Another notable feature of Figs. 2b and A5b is a significant difference between the trends in the annual-mean SHC strength in ERA5 and ERA-Interim reanalyses: the SHC is strengthening in ERA5 but weakening in ERA-Interim. In JJA and SON, the SHC is strengthening in both reanalyses by the majority of metrics, while in MAM, SHC is weakening in ERA-Interim and strengthening in ERA5. The reasons for such discrepancies are likely in the data assimilation modelling and treatment of observations, and are therefore beyond the scope of this study.
Metric (1) exhibits significant year-to-year variability in the levels of ψmax, observed also by Mitas and Clement (2005). ψmax is switching between 350 and 700 hPa levels in ERA5, and between 400 and 650 hPa levels in ERA-Interim (Fig. A7, magenta and red lines). In contrast, the level of ψmin remains roughly the same (700–750 hPa, blue and orange lines in Fig. A7) in both reanalyses throughout the studied period. Metric (1) also sometimes produces anomalous trends especially in the seasonal data, which do not align with any of the other metrics (e.g. in ERA5 NHC in JJA).
Metric (2) is sensitive to the vertical inhomogeneity of the trend in HC strength (as seen from ψ at different levels in Figs. 2, A5). Metric (3) evaluates each Hadley cell in a spatially fixed point throughout the observed period (1979–2018 in our study). Thus, we expect it to be susceptible to potential meridional shifts of the mean Hadley circulation (Grise and Davis, 2020) or vertical shifts due to vertically expanding tropical troposphere (Hu and Vallis, 2019). As a single-point metric, it also suffers from spatial inhomogeneity of the trend in HC strength, similarly to metrics (1) and (2).
Vertically averaged maximum and minimum values of ψ as in metric (4) reduce the discrepancies associated with the varying pressure levels of stream-function maxima and minima. Metric (4) also averages out the differences between the trends at different pressure levels, as well as the uncertainty due to the choice of the pressure level in metric (2). However, Fig. 1 also reveals significant trend inhomogeneities in the meridional direction, e.g. between the ascending and the descending branches of the Hadley circulation, which are addressed by the average stream-function metric (7) (i.e. by adding a meridional average).
The HC strength measured by metric (7) is on average weaker than in other ψ-based metrics as spatial averaging leads to a smaller magnitude of ψ (not shown). Consequently, the trends are smaller (Figs. 2, A5, rightmost violet bar in each major column). When trends are spatially more homogeneous, metric (7) exhibits relatively smaller uncertainties than the other metrics (e.g. trends in seasonal means of the NHC in MAM, ERA5; Figs. 1 and 2a), and conversely for spatially less homogeneous trends (e.g. trends in seasonal-means of the NHC in JJA, ERA5; Figs. 1 and 2a). The average stream-function metric (7) thus provides an average over “extreme” local HC strength metrics (1)–(4), as well as an overall uncertainty. Figures 2 and A5 reflect the stronger year-to-year variability in seasonal means (compared with year-to-year variability in annual means), as well as larger discrepancies between ψ metrics at different levels (as also seen from Figs. 1, A1). However, from here on, we limit the analysis only to the trends (and variability) of the annual-mean Hadley circulation.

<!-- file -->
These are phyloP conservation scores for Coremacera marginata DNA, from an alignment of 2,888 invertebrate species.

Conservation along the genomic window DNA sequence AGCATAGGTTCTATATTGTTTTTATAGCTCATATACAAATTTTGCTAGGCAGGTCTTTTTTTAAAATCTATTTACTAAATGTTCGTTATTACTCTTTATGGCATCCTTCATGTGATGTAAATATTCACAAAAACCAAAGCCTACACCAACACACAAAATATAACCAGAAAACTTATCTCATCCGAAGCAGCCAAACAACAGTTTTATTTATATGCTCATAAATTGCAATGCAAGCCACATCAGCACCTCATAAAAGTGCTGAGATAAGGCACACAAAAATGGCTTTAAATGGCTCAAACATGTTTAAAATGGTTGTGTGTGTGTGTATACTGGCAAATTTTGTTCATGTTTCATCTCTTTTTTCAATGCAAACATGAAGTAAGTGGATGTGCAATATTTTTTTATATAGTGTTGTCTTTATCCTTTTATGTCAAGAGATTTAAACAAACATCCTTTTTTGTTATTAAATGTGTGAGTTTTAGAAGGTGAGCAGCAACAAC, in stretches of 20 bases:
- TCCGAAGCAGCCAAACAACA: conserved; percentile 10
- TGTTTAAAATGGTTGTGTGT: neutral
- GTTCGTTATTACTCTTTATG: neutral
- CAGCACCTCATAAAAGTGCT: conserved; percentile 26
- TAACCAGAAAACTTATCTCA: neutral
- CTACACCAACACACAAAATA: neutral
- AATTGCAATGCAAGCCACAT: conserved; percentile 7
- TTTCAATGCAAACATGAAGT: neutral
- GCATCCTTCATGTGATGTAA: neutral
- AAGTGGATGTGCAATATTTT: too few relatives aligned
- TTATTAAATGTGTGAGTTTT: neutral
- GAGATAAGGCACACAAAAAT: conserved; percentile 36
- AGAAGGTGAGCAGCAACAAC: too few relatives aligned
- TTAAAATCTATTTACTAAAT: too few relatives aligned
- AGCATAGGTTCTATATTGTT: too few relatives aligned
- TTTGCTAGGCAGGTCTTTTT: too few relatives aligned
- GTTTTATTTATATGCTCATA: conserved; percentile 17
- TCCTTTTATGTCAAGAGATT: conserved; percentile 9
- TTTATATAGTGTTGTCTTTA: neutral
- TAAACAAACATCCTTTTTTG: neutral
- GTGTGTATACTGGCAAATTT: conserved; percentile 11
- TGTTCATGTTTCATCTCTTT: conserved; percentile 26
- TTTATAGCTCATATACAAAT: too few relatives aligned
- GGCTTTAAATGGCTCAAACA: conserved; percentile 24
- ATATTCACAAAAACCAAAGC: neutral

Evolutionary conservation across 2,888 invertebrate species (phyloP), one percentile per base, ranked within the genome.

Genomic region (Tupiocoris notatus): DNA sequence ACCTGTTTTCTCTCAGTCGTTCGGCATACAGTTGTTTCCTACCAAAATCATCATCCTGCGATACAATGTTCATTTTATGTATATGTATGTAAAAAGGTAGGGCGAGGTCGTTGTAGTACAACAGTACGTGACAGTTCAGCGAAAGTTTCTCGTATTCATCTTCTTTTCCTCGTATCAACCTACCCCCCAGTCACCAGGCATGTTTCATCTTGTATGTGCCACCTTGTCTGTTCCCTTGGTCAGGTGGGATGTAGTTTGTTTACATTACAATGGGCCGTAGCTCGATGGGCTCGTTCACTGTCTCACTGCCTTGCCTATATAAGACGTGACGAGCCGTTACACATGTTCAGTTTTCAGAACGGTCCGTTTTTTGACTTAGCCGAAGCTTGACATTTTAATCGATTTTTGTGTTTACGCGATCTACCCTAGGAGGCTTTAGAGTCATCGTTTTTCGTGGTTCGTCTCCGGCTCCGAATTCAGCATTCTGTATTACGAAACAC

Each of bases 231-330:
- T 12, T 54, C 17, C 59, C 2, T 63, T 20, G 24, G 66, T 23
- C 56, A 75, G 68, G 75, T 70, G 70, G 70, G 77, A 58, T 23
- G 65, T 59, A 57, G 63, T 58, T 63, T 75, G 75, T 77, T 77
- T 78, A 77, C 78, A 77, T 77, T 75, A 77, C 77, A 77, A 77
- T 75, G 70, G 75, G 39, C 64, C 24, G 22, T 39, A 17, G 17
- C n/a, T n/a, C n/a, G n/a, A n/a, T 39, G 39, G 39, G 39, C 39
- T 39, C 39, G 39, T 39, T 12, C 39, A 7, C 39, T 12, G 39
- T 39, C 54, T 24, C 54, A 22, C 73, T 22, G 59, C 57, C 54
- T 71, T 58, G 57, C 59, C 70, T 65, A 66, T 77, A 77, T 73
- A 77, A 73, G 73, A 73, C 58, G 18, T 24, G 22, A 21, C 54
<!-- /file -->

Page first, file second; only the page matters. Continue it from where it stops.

3.3 Comparison of stream-function metrics with other metrics
The time series X(t) of metrics with different units and different mean magnitudes can be compared after their normalization by their respective climatological value of the 1979–2018 period (denoted ). Results are shown in Fig. 3 for ERA5 reanalysis, including the normalized time series of stream function (ψ) metrics (1)–(4) and (7), velocity-potential (Φ) metric (5), pressure–velocity (ω) metric (6), water vapour transport metric (8), and the unbalanced energy metric (9). Figure 4 and Table 1 present the trends in the normalized time series, i.e. the relative trends in percentages per year, whereas Fig. 5 shows the correlations between the time series of HC strength derived from different metrics.
In general, the normalized stream-function metrics are well aligned in both HCs (Fig. 3, in grey colours), with a slightly larger spread over a few periods (e.g. 1979–1983 in both HCs). The time series of ψ metrics are better aligned for the SHC than the NHC, both in ERA5 and ERA-Interim (Fig. A6). They are also highly correlated (Fig. 5), as expected from Fig. 3. For example, the time series derived from ψmax(p) (metric 2) at nearby pressure levels (100 hPa apart) are highly correlated with correlation coefficient r>0.94. Absolute ψmax and ψmin (metric 1) correlate best with ψmax(p) and ψmin(p) at lower-to-mid-tropospheric pressure levels (500–800 hPa). The result is in line with Fig. A7. Metric (4) is highly correlated (r>0.9) with ψmax(p) and ψmin(p) at various levels.